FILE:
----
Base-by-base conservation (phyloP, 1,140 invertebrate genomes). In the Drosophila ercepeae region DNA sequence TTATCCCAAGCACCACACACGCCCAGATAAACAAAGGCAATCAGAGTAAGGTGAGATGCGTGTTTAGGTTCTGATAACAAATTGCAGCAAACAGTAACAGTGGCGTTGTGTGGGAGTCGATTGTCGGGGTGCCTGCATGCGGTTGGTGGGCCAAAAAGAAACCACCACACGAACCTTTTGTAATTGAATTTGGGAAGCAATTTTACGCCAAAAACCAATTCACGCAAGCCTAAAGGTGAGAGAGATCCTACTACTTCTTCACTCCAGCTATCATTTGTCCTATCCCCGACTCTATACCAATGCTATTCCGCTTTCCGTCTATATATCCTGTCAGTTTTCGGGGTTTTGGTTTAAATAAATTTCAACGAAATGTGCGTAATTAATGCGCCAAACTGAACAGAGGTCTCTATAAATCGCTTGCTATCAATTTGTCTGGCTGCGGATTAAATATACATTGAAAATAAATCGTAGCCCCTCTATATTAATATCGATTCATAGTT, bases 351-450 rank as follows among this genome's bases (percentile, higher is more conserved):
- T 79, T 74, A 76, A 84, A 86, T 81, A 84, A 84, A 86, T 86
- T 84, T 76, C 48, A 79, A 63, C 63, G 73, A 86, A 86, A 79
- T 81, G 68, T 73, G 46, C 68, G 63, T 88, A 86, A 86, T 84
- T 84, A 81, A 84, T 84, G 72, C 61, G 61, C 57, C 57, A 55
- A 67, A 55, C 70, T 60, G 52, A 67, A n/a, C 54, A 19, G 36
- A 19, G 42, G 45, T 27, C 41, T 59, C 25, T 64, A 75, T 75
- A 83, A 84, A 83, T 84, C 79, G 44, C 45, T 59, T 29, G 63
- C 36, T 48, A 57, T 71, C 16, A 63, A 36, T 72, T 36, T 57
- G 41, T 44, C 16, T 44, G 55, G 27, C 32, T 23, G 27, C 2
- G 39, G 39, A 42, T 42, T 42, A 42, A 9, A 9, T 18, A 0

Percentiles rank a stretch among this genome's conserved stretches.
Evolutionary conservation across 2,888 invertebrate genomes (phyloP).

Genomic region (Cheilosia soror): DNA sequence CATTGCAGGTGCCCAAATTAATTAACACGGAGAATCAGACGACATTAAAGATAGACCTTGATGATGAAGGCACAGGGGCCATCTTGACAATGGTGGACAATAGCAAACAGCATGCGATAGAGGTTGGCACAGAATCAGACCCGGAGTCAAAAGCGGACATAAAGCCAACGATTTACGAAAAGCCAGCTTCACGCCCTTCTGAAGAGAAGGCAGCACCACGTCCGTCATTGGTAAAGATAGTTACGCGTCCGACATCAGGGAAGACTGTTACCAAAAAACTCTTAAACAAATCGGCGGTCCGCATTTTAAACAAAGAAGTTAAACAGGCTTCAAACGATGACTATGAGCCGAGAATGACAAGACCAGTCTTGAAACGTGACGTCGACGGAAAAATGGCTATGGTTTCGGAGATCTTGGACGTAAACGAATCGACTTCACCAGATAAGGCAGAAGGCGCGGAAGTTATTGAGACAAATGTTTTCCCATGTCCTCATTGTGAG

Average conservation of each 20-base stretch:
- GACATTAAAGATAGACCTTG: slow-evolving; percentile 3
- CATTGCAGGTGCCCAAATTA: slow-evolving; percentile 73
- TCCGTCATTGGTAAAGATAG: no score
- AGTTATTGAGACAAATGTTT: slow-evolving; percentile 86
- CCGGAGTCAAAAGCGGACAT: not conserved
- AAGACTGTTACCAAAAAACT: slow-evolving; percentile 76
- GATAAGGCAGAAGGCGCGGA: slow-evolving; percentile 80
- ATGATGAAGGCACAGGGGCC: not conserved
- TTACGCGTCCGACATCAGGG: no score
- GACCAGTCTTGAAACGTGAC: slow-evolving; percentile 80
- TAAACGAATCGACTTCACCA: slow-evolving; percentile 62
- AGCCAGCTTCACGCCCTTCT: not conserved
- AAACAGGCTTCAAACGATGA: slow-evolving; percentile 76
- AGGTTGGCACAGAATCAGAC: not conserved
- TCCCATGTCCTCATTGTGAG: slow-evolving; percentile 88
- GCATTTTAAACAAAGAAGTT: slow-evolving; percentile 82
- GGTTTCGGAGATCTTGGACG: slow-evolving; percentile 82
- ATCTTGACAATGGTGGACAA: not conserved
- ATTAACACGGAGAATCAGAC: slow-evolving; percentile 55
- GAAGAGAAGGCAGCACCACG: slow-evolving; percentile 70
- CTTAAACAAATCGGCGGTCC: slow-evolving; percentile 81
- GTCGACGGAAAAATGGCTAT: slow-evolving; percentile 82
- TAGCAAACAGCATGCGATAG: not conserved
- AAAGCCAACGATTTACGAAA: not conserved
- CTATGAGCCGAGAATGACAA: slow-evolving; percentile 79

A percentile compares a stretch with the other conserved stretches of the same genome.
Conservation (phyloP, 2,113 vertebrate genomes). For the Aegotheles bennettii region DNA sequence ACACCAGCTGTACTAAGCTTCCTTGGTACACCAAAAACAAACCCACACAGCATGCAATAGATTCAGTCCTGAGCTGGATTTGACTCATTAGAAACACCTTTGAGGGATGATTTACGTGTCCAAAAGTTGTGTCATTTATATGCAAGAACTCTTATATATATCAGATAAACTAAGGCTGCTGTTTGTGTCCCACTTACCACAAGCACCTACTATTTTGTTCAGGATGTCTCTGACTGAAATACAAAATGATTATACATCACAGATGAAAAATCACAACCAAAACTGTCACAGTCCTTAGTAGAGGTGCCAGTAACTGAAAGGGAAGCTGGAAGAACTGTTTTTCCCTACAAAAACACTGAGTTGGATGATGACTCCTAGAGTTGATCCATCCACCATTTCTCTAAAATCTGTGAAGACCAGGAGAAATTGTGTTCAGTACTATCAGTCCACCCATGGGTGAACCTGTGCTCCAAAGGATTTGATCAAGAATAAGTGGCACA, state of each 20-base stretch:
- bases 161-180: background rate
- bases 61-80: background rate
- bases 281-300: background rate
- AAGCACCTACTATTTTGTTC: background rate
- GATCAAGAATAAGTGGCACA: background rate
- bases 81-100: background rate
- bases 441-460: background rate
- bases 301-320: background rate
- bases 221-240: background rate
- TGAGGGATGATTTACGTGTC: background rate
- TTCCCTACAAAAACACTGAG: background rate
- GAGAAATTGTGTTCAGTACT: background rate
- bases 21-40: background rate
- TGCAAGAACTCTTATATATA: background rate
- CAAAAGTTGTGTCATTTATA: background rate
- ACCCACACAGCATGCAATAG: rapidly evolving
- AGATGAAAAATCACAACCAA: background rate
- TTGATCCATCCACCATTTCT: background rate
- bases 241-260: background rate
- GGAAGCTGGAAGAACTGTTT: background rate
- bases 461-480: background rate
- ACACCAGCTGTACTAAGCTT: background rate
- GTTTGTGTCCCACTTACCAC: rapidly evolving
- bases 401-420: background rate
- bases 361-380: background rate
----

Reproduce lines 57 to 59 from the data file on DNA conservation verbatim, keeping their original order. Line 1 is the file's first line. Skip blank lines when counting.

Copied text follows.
- CAAAAGTTGTGTCATTTATA: background rate
- ACCCACACAGCATGCAATAG: rapidly evolving
- AGATGAAAAATCACAACCAA: background rate